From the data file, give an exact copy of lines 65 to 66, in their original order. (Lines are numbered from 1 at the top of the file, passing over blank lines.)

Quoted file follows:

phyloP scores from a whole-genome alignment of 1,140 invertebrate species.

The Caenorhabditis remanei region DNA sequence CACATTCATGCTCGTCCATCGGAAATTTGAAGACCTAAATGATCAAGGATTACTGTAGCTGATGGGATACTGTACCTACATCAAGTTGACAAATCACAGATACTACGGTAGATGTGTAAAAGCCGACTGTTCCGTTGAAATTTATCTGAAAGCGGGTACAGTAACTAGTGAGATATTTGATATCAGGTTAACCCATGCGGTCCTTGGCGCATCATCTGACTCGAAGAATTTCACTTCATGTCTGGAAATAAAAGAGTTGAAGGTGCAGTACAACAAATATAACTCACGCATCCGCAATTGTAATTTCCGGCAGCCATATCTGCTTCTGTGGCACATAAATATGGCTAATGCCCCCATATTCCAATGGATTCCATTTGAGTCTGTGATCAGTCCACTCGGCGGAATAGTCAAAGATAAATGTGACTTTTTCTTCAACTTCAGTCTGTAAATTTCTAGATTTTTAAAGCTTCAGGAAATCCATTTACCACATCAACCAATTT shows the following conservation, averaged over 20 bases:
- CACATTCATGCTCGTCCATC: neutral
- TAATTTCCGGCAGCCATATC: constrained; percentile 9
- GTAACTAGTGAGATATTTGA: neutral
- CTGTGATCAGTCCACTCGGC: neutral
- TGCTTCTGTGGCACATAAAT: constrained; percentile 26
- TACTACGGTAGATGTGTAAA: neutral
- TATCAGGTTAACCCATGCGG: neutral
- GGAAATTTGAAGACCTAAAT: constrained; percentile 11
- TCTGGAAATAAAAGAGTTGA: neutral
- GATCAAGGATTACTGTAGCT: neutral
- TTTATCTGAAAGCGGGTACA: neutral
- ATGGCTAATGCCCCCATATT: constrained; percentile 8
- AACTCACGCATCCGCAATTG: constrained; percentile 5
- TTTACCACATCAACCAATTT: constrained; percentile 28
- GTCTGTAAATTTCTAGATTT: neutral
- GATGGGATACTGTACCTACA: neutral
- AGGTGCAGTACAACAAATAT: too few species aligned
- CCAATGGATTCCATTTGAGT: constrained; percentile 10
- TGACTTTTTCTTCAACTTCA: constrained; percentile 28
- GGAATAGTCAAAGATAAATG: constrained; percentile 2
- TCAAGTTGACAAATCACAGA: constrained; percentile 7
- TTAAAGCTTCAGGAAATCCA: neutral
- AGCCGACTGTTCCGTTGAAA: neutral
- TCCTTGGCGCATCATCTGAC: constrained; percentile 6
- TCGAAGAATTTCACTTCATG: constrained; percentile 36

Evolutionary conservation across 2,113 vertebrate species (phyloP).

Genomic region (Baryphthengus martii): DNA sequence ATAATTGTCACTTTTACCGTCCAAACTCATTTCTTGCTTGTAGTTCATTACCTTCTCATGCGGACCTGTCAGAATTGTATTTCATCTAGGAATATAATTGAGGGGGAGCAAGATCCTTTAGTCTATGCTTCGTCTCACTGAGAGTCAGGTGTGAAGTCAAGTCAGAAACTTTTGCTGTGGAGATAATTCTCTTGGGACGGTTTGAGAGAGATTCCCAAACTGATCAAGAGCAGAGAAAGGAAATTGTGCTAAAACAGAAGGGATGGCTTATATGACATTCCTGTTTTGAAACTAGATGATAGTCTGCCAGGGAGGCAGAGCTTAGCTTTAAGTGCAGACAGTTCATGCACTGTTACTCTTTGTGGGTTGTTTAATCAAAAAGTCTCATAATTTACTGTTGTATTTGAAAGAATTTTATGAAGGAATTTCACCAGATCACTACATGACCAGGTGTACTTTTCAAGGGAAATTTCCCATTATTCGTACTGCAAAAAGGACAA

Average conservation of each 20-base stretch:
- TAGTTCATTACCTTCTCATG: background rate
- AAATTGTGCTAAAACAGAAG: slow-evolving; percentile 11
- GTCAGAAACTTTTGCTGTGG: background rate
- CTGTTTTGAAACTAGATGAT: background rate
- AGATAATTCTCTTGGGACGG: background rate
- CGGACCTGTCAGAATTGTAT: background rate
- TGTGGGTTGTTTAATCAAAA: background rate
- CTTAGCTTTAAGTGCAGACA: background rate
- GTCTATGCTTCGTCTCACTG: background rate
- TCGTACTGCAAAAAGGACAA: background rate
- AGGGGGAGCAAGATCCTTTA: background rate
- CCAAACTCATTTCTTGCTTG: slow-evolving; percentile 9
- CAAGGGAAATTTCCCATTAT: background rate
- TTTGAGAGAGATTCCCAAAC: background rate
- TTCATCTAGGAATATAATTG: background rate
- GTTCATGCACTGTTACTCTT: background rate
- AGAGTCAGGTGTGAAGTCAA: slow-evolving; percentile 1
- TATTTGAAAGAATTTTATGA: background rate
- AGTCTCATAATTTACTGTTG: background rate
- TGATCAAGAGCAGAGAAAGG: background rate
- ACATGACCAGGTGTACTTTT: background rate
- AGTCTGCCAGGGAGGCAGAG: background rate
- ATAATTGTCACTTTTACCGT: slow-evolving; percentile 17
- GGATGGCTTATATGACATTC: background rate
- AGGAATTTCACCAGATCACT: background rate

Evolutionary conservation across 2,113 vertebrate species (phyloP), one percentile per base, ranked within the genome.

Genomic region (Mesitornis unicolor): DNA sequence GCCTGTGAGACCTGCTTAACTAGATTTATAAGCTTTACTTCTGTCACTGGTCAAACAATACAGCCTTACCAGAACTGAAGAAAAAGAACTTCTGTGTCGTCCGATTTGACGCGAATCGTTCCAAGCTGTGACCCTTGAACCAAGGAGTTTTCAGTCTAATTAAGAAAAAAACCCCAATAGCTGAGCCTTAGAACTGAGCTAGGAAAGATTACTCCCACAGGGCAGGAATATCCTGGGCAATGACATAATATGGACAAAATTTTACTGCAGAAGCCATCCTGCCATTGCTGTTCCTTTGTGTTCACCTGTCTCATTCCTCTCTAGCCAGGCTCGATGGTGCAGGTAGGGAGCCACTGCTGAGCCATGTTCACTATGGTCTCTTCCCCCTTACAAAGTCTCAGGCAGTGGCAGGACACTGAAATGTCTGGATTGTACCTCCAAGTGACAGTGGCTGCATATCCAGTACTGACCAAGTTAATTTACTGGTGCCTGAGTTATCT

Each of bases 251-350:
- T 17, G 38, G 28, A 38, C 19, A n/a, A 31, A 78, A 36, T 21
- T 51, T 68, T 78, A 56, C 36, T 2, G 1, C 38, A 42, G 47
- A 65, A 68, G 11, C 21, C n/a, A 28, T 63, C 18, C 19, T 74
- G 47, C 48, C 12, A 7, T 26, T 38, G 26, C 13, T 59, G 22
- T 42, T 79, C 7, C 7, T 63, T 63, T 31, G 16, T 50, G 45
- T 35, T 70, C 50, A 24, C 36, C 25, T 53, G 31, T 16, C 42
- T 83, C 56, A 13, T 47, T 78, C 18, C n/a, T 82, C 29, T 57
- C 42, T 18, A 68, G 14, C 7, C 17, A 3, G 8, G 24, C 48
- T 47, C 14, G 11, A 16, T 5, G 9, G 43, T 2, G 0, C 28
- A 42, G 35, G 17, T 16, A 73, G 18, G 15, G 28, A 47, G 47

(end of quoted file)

- T 83, C 56, A 13, T 47, T 78, C 18, C n/a, T 82, C 29, T 57
- C 42, T 18, A 68, G 14, C 7, C 17, A 3, G 8, G 24, C 48